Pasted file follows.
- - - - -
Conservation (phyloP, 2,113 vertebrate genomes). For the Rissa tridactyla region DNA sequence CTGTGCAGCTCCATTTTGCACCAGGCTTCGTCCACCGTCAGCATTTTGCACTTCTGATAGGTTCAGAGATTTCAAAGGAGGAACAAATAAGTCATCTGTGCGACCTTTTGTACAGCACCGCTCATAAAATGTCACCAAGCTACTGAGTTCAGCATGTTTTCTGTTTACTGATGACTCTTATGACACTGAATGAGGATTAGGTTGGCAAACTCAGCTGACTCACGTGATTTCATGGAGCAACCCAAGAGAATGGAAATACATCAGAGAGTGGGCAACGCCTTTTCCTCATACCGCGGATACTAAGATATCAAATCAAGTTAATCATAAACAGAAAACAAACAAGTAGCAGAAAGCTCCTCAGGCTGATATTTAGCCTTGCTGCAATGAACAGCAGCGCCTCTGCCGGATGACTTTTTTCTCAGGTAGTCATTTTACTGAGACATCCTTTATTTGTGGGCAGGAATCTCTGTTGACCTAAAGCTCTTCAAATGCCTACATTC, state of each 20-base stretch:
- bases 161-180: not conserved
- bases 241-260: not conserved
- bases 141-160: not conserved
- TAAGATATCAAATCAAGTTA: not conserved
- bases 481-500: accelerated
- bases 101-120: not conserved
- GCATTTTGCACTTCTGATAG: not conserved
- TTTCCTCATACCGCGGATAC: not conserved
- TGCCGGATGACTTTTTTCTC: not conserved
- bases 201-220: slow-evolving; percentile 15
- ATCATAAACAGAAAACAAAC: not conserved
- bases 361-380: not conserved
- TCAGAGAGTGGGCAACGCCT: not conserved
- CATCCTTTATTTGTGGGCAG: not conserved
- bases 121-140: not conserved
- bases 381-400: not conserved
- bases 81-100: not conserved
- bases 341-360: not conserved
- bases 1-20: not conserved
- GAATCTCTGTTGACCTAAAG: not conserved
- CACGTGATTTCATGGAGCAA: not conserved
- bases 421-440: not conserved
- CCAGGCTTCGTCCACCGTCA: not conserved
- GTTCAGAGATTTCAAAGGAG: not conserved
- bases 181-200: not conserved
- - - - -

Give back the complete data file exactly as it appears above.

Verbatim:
Conservation (phyloP, 2,113 vertebrate genomes). For the Rissa tridactyla region DNA sequence CTGTGCAGCTCCATTTTGCACCAGGCTTCGTCCACCGTCAGCATTTTGCACTTCTGATAGGTTCAGAGATTTCAAAGGAGGAACAAATAAGTCATCTGTGCGACCTTTTGTACAGCACCGCTCATAAAATGTCACCAAGCTACTGAGTTCAGCATGTTTTCTGTTTACTGATGACTCTTATGACACTGAATGAGGATTAGGTTGGCAAACTCAGCTGACTCACGTGATTTCATGGAGCAACCCAAGAGAATGGAAATACATCAGAGAGTGGGCAACGCCTTTTCCTCATACCGCGGATACTAAGATATCAAATCAAGTTAATCATAAACAGAAAACAAACAAGTAGCAGAAAGCTCCTCAGGCTGATATTTAGCCTTGCTGCAATGAACAGCAGCGCCTCTGCCGGATGACTTTTTTCTCAGGTAGTCATTTTACTGAGACATCCTTTATTTGTGGGCAGGAATCTCTGTTGACCTAAAGCTCTTCAAATGCCTACATTC, state of each 20-base stretch:
- bases 161-180: not conserved
- bases 241-260: not conserved
- bases 141-160: not conserved
- TAAGATATCAAATCAAGTTA: not conserved
- bases 481-500: accelerated
- bases 101-120: not conserved
- GCATTTTGCACTTCTGATAG: not conserved
- TTTCCTCATACCGCGGATAC: not conserved
- TGCCGGATGACTTTTTTCTC: not conserved
- bases 201-220: slow-evolving; percentile 15
- ATCATAAACAGAAAACAAAC: not conserved
- bases 361-380: not conserved
- TCAGAGAGTGGGCAACGCCT: not conserved
- CATCCTTTATTTGTGGGCAG: not conserved
- bases 121-140: not conserved
- bases 381-400: not conserved
- bases 81-100: not conserved
- bases 341-360: not conserved
- bases 1-20: not conserved
- GAATCTCTGTTGACCTAAAG: not conserved
- CACGTGATTTCATGGAGCAA: not conserved
- bases 421-440: not conserved
- CCAGGCTTCGTCCACCGTCA: not conserved
- GTTCAGAGATTTCAAAGGAG: not conserved
- bases 181-200: not conserved